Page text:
interface IQtVisitor
{
    // Called when traversing a branch node.
    // (mx, my) indicate the center of the node's AABB.
    // (sx, sy) indicate the half-size of the node's AABB.
    void branch(Quadtree qt, int node, int depth, int mx, int my, int sx, int sy);

    // Called when traversing a leaf node.
    // (mx, my) indicate the center of the node's AABB.
    // (sx, sy) indicate the half-size of the node's AABB.
    void leaf(Quadtree qt, int node, int depth, int mx, int my, int sx, int sy);
}

class Quadtree
{
    // Creates a quadtree with the requested extents, maximum elements per leaf, and maximum tree depth.
    Quadtree(int width, int height, int start_max_elements, int start_max_depth)
    {
        max_elements = start_max_elements;
        max_depth = start_max_depth;

        // Insert the root node to the qt.
        nodes.insert();
        nodes.set(0, node_idx_fc, -1);
        nodes.set(0, node_idx_num, 0);

        // Set the extents of the root node.
        root_mx = width / 2;
        root_my = height / 2;
        root_sx = root_mx;
        root_sy = root_my;
    }

    // Outputs a list of elements found in the specified rectangle.
    public int insert(int id, float x1, float y1, float x2, float y2)
    {
        // Insert a new element.
        final int new_element = elts.insert();

        // Set the fields of the new element.
        elts.set(new_element, elt_idx_lft, floor_int(x1));
        elts.set(new_element, elt_idx_top, floor_int(y1));
        elts.set(new_element, elt_idx_rgt, floor_int(x2));
        elts.set(new_element, elt_idx_btm, floor_int(y2));
        elts.set(new_element, elt_idx_id, id);

        // Insert the element to the appropriate leaf node(s).
        node_insert(0, 0, root_mx, root_my, root_sx, root_sy, new_element);
        return new_element;
    }

    // Removes the specified element from the tree.
    public void remove(int element)
    {
        // Find the leaves.
        final int lft = elts.get(element, elt_idx_lft);
        final int top = elts.get(element, elt_idx_top);
        final int rgt = elts.get(element, elt_idx_rgt);
        final int btm = elts.get(element, elt_idx_btm);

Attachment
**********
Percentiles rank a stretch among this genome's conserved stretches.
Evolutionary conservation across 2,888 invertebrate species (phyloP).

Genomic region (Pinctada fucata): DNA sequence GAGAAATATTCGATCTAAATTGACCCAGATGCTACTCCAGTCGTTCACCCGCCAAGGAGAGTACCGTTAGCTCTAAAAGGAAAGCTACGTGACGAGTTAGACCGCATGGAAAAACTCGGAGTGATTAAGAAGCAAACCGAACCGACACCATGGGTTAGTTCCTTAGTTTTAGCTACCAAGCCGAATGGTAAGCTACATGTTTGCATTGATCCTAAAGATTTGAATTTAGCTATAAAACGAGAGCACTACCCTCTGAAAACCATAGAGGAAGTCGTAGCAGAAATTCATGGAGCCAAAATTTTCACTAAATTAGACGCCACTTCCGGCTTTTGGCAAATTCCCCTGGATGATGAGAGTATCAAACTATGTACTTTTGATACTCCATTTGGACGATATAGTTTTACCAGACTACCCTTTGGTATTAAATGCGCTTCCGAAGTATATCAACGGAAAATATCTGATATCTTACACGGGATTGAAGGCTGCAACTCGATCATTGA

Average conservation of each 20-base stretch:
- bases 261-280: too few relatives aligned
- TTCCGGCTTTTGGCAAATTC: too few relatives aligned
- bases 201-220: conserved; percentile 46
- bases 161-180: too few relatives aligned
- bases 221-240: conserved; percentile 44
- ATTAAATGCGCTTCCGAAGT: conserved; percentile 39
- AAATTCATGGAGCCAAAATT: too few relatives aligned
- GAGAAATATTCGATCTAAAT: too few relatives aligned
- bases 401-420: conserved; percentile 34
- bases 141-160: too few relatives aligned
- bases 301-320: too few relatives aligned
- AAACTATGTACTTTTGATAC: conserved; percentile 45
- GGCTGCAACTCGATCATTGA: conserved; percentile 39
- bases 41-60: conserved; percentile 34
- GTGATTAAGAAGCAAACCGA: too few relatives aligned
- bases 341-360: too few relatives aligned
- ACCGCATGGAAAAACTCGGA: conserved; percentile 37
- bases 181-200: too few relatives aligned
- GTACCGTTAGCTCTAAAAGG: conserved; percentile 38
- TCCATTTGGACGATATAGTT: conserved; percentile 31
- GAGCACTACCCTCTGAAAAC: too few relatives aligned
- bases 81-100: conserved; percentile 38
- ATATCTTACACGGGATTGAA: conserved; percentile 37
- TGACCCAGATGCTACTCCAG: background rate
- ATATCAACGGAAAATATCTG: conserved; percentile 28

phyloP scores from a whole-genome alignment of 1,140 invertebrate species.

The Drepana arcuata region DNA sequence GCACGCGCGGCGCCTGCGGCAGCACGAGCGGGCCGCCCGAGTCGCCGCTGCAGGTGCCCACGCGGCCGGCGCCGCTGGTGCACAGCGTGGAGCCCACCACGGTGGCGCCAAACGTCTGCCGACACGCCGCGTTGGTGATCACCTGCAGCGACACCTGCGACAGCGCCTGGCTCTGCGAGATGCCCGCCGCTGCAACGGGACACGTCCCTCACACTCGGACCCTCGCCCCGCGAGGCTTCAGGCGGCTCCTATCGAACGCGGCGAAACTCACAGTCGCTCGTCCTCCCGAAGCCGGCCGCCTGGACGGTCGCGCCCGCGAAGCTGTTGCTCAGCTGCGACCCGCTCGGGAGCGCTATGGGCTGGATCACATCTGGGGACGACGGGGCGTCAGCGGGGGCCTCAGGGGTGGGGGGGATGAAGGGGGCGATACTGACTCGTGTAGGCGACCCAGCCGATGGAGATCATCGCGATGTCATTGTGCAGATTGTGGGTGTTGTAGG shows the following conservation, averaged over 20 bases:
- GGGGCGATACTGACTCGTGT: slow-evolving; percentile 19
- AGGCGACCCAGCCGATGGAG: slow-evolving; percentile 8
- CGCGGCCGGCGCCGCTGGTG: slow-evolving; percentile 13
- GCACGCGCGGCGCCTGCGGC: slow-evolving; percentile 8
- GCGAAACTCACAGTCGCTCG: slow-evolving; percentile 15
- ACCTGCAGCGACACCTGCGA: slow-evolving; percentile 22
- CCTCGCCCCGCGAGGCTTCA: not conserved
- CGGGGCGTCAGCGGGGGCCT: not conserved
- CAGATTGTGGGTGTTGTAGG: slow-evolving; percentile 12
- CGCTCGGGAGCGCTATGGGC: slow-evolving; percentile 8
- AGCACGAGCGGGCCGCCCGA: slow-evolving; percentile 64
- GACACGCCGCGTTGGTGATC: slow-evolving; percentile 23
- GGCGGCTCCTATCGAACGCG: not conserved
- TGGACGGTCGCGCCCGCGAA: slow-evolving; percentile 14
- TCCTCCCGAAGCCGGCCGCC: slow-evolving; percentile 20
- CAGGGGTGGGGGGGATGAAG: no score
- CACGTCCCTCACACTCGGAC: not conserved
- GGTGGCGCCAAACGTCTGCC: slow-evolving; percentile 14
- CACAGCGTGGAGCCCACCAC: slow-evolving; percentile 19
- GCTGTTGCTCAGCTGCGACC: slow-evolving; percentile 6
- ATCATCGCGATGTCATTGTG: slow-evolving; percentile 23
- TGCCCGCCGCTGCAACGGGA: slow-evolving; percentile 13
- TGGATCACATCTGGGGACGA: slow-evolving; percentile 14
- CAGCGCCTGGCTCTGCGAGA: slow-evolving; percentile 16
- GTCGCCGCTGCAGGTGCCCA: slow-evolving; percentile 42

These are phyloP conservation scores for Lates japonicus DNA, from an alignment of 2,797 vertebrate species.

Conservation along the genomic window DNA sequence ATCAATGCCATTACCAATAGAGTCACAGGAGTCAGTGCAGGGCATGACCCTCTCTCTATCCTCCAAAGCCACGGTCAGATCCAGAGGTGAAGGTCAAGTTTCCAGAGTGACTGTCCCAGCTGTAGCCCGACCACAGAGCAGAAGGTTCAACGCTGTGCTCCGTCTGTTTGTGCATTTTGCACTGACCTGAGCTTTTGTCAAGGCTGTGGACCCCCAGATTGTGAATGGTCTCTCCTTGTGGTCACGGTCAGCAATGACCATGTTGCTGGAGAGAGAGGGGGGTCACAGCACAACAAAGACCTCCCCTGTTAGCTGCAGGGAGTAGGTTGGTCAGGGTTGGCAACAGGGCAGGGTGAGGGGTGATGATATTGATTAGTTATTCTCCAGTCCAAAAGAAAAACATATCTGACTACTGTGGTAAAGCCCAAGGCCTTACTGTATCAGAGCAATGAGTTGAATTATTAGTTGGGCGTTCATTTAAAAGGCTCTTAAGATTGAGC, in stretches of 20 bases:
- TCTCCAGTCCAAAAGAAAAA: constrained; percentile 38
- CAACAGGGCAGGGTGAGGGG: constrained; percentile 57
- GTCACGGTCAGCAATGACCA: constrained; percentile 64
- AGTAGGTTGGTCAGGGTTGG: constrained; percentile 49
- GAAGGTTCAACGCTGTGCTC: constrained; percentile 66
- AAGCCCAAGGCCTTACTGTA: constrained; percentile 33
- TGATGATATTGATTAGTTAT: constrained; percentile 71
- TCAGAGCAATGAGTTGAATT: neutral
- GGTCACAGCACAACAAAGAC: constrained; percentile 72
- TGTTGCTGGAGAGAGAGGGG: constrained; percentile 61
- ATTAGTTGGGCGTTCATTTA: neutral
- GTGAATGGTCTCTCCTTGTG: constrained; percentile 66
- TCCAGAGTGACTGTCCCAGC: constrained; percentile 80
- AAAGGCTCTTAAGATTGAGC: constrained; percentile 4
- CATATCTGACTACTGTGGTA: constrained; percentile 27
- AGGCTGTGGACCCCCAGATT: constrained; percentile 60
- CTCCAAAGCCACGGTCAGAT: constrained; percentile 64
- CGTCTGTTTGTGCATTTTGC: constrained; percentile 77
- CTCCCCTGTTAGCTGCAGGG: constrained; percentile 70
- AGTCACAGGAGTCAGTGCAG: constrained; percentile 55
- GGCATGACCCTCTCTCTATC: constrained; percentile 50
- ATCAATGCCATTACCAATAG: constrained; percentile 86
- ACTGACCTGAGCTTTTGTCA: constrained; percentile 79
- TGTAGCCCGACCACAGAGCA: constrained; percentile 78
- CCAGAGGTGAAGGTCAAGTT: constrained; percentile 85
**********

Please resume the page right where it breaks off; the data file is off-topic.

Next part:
IntList leaves = find_leaves(0, 0, root_mx, root_my, root_sx, root_sy, lft, top, rgt, btm);

        // For each leaf node, remove the element node.
        for (int j=0; j < leaves.size(); ++j)
        {
            final int nd_index = leaves.get(j, nd_idx_index);

            // Walk the list until we find the element node.
            int node_index = nodes.get(nd_index, node_idx_fc);
            int prev_index = -1;
            while (node_index != -1 && enodes.get(node_index, enode_idx_elt) != element)
            {
                prev_index = node_index;
                node_index = enodes.get(node_index, enode_idx_next);
            }

            if (node_index != -1)
            {
                // Remove the element node.
                final int next_index = enodes.get(node_index, enode_idx_next);
                if (prev_index == -1)
                    nodes.set(nd_index, node_idx_fc, next_index);
                else
                    enodes.set(prev_index, enode_idx_next, next_index);
                enodes.erase(node_index);

                // Decrement the leaf element count.
                nodes.set(nd_index, node_idx_num, nodes.get(nd_index, node_idx_num)-1);
            }
        }

        // Remove the element.
        elts.erase(element);
    }

    // Cleans up the tree, removing empty leaves.
    public void cleanup()
    {
        IntList to_process = new IntList(1);

        // Only process the root if it's not a leaf.
        if (nodes.get(0, node_idx_num) == -1)
        {
            // Push the root index to the stack.
            to_process.set(to_process.pushBack(), 0, 0);
        }

        while (to_process.size() > 0)
        {
            // Pop a node from the stack.
            final int node = to_process.get(to_process.size()-1, 0);
            final int fc = nodes.get(node, node_idx_fc);
            int num_empty_leaves = 0;
            to_process.popBack();

            // Loop through the children.
            for (int j=0; j < 4; ++j)
            {
                final int child = fc + j;

                // Increment empty leaf count if the child is an empty 
                // leaf. Otherwise if the child is a branch, add it to
                // the stack to be processed in the next iteration.
                if (nodes.get(child, node_idx_num) == 0)
                    ++num_empty_leaves;
                else if (nodes.get(child, node_idx_num) == -1)
                {
                    // Push the child index to the stack.
                    to_process.set(to_process.pushBack(), 0, child);
                }
            }

            // If all the children were empty leaves, remove them and 
            // make this node the new empty leaf.
            if (num_empty_leaves == 4)
            {
                // Remove all 4 children in reverse order so that they 
                // can be reclaimed on subsequent insertions in proper
                // order.
                nodes.erase(fc + 3);
                nodes.erase(fc + 2);
                nodes.erase(fc + 1);
                nodes.erase(fc + 0);

                // Make this node the new empty leaf.
                nodes.set(node, node_idx_fc, -1);